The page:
Transmission through respiratory droplets and close contact are the main route of transmission. There is a possibility of aerosol transmission in a relatively closed environment when exposed to high concentrations of aerosols for a long period of time. Because 2019-nCoV can be isolated in feces and urine, attention should be paid to the aerosol or contact transmission caused by feces and urine pollution to the environment. The possibilities of other routes of transmission require further research.

Respiratory Droplet Transmission

Respiratory droplet transmission is the main mode of the transmission of 2019-nCoV. The virus is spread through droplets produced when patients cough, sneeze, and talk, and those who are susceptible will be infected after inhalation.

Close Contact Transmission

2019-nCoV can also be transmitted through indirect contact with infected patients. Indirect contact transmission means that people come into contact with the droplets containing the virus through touching the surface of objects, and then touch their mouth, nose, eyes, and other mucous membranes, resulting in infection.

Fecal–Oral Transmission

Fecal-oral transmission occurs when bacteria or viruses found in the stool enter the human respiratory tract and digestive tract and thus infect people. Whether there is a fecal-oral transmission route for 2019-nCoV is to be determined. It is also believed that the virus in feces may be transmitted by aerosol formed by droplets containing the virus, which also requires further investigation.

Aerosol Transmission

Aerosol transmission refers to when the respiratory droplets lose water in the air, and the leftover proteins and pathogens form nuclei or dust that float far away in the form of aerosols, causing long-distance transmissions, and the range of transmission can vary from tens of meters to hundreds of meters.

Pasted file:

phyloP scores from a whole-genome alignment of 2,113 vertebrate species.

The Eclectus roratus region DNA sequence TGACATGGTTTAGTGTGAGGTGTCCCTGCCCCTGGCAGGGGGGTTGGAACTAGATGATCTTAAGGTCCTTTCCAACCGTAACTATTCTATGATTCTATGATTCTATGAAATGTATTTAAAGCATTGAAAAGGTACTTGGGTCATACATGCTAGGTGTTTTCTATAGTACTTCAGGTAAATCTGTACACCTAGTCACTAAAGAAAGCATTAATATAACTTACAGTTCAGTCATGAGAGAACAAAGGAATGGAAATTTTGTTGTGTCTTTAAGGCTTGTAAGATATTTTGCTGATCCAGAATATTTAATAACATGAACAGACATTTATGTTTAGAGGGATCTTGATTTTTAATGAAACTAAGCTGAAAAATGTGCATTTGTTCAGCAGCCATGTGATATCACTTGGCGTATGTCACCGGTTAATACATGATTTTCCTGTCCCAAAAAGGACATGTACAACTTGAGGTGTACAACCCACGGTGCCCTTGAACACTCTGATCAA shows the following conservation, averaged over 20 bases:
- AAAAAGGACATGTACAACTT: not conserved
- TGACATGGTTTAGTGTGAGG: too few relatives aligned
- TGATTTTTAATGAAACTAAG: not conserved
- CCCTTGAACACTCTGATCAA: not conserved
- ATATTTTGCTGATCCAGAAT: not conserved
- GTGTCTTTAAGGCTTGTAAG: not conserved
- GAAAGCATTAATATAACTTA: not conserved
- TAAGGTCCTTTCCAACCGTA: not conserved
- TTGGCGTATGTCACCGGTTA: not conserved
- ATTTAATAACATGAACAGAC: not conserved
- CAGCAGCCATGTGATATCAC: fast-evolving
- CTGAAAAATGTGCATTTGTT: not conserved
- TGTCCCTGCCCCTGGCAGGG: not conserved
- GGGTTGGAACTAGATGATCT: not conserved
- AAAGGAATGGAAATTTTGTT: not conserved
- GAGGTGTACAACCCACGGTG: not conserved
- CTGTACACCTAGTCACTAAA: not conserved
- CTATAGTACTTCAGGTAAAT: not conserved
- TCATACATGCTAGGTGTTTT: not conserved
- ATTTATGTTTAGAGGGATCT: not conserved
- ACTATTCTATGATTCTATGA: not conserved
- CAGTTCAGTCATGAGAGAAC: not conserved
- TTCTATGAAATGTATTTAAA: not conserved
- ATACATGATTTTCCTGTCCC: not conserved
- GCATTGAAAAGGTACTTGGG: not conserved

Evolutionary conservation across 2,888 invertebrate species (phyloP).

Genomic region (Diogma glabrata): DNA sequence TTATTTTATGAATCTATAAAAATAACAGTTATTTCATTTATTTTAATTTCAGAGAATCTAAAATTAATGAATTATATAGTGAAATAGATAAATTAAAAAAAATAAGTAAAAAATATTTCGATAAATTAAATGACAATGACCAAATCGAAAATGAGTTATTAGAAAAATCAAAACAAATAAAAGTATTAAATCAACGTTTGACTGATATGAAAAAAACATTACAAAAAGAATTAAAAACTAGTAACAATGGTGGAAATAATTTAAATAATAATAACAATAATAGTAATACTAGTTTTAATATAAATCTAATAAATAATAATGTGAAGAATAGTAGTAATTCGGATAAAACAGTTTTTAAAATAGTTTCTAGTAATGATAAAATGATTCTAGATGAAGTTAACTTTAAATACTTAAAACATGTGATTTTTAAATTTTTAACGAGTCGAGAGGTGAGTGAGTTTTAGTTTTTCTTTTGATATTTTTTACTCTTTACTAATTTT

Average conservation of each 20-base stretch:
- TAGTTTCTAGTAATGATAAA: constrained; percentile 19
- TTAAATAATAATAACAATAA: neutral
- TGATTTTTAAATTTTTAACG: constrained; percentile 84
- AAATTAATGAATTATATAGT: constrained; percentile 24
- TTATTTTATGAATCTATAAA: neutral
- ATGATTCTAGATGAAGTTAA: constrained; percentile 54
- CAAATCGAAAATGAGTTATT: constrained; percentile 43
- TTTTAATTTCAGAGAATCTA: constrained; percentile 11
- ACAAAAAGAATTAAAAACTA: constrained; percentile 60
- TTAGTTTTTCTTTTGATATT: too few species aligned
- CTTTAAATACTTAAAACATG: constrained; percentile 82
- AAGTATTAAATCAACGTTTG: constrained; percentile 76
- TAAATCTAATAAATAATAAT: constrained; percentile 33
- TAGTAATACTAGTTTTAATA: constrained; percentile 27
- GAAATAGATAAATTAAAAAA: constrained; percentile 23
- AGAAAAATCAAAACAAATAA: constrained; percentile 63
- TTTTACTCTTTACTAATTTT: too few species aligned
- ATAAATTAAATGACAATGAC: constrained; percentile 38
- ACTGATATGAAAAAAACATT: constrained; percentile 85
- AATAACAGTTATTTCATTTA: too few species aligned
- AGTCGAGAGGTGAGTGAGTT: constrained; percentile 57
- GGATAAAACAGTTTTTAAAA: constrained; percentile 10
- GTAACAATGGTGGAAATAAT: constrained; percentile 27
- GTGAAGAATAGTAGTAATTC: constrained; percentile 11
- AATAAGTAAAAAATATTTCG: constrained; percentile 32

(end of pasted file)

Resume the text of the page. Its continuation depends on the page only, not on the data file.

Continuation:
Mother-to-Child Transmission

At present, a case has been reported in which the mother was a confirmed COVID-19 patient, and the throat swab for viral nucleic acid detection showed positive for the 30-hour-old infant, suggesting that 2019-nCoV may cause neonatal infection through mother-to-child transmission, and there is vertical mother-to-child transmission; however, preliminary evidence suggests that infection in the third trimester of pregnancy does not cause vertical transmission.

Other studies suggest that the urinary system might also be a potential route for COVID-19 infection. It has been proven through scientific experiments that the virus will not spread through skin penetration.

Susceptible Groups

As it is a new infectious disease, the mass population generally has no resistance. In terms of age, the ability to resist the virus is no different for people of all age groups, and everyone is susceptible under suitable conditions. The probability of infection increases among the elderly and people with underlying diseases. Children and pregnant and lying-in women are vulnerable to 2019-nCoV infection.

Mortality Rate

On the whole, COVID-19 spreads faster than SARS, with high risk and low mortality rate, but its mortality rate of severe patients is higher than that of SARS and MERS.